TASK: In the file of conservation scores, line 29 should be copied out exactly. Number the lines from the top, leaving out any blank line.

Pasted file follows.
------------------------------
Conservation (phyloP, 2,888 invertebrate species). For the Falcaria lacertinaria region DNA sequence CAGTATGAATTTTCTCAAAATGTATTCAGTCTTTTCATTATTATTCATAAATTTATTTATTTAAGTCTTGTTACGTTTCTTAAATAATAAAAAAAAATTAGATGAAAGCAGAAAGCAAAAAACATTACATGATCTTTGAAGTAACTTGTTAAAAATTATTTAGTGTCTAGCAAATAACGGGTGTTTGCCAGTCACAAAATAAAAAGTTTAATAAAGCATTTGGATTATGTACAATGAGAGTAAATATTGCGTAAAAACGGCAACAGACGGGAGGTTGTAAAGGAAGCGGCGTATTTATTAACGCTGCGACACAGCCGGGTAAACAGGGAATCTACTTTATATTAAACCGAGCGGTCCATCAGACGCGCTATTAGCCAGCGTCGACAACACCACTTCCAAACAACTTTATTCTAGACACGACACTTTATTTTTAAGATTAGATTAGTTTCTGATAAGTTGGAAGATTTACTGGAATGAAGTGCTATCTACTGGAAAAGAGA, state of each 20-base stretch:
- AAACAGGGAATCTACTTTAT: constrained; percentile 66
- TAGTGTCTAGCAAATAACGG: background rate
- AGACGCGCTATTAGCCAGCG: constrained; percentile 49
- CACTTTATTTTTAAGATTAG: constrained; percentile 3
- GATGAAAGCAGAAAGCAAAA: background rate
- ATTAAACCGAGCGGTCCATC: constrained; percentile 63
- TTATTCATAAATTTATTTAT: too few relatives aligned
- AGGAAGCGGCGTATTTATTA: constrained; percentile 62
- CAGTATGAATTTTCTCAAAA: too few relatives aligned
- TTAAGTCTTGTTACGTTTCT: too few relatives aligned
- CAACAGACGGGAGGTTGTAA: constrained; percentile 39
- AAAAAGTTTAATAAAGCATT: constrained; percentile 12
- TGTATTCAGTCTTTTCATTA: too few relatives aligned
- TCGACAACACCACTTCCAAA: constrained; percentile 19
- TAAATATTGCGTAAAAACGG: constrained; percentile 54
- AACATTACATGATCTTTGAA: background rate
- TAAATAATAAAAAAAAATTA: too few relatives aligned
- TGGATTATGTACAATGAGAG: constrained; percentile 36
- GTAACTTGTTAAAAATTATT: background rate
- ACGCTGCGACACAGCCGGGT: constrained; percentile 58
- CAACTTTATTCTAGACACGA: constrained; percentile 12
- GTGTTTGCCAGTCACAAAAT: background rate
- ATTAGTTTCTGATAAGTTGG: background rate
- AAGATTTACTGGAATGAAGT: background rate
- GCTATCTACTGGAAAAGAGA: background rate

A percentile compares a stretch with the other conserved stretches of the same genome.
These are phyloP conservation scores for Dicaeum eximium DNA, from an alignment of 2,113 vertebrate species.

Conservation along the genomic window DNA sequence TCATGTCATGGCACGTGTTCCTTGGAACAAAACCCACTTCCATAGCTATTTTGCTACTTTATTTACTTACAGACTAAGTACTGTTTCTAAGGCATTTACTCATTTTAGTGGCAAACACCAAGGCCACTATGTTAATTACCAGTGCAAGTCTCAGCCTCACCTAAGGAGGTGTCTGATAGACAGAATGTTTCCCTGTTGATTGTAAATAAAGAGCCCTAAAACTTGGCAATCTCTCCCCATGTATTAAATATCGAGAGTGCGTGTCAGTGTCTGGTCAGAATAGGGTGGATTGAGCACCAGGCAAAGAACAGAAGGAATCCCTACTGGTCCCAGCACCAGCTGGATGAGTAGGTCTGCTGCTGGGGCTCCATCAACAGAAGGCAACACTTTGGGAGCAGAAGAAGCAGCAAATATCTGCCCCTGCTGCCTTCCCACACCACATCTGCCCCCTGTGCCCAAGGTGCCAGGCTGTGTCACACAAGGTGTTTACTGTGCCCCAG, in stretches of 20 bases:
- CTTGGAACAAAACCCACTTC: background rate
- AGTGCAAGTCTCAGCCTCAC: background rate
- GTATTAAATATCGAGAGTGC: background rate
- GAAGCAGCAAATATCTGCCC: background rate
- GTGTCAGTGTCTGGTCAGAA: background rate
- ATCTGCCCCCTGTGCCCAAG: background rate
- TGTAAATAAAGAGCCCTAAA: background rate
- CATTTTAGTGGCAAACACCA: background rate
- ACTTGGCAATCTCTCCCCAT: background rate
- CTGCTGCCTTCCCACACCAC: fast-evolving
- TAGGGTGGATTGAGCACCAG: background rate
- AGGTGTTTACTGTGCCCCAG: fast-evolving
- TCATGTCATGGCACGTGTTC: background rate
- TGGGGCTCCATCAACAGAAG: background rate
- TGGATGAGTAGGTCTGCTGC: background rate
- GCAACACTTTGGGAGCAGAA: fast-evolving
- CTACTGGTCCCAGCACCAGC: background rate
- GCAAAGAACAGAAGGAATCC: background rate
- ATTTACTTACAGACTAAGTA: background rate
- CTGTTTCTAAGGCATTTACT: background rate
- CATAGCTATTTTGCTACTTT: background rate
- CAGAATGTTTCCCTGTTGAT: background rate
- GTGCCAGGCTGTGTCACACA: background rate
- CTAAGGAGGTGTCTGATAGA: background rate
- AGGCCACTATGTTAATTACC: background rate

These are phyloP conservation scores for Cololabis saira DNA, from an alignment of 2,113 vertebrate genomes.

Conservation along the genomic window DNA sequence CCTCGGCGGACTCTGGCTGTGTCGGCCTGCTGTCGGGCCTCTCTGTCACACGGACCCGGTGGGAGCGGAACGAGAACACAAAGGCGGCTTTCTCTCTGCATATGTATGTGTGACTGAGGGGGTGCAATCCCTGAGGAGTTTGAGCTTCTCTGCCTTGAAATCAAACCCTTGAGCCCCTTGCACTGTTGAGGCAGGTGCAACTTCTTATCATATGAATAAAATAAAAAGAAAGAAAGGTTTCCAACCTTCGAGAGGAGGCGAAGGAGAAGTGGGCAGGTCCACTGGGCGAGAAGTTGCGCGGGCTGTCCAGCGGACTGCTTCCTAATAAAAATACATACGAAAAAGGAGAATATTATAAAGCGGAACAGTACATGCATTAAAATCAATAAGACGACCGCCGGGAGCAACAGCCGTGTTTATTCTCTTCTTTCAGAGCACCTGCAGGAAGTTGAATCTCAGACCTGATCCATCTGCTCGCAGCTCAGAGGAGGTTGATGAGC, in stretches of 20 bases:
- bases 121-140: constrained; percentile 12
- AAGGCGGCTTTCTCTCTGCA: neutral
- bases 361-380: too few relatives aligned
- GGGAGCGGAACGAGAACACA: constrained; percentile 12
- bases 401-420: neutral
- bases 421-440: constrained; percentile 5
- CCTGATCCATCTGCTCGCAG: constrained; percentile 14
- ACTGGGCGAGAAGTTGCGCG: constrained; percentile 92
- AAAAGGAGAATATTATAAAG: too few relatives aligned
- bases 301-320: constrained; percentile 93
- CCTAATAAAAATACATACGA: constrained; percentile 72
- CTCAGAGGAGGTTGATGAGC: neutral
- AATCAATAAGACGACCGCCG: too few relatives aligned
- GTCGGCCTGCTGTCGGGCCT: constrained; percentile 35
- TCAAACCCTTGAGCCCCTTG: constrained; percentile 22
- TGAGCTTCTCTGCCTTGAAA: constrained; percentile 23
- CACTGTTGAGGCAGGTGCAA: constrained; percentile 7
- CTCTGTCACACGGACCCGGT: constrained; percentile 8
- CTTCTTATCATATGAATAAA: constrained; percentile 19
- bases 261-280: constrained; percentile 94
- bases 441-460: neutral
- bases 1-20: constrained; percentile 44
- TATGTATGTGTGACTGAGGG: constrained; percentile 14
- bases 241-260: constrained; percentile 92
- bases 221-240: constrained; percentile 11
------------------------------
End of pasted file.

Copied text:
Conservation along the genomic window DNA sequence TCATGTCATGGCACGTGTTCCTTGGAACAAAACCCACTTCCATAGCTATTTTGCTACTTTATTTACTTACAGACTAAGTACTGTTTCTAAGGCATTTACTCATTTTAGTGGCAAACACCAAGGCCACTATGTTAATTACCAGTGCAAGTCTCAGCCTCACCTAAGGAGGTGTCTGATAGACAGAATGTTTCCCTGTTGATTGTAAATAAAGAGCCCTAAAACTTGGCAATCTCTCCCCATGTATTAAATATCGAGAGTGCGTGTCAGTGTCTGGTCAGAATAGGGTGGATTGAGCACCAGGCAAAGAACAGAAGGAATCCCTACTGGTCCCAGCACCAGCTGGATGAGTAGGTCTGCTGCTGGGGCTCCATCAACAGAAGGCAACACTTTGGGAGCAGAAGAAGCAGCAAATATCTGCCCCTGCTGCCTTCCCACACCACATCTGCCCCCTGTGCCCAAGGTGCCAGGCTGTGTCACACAAGGTGTTTACTGTGCCCCAG, in stretches of 20 bases: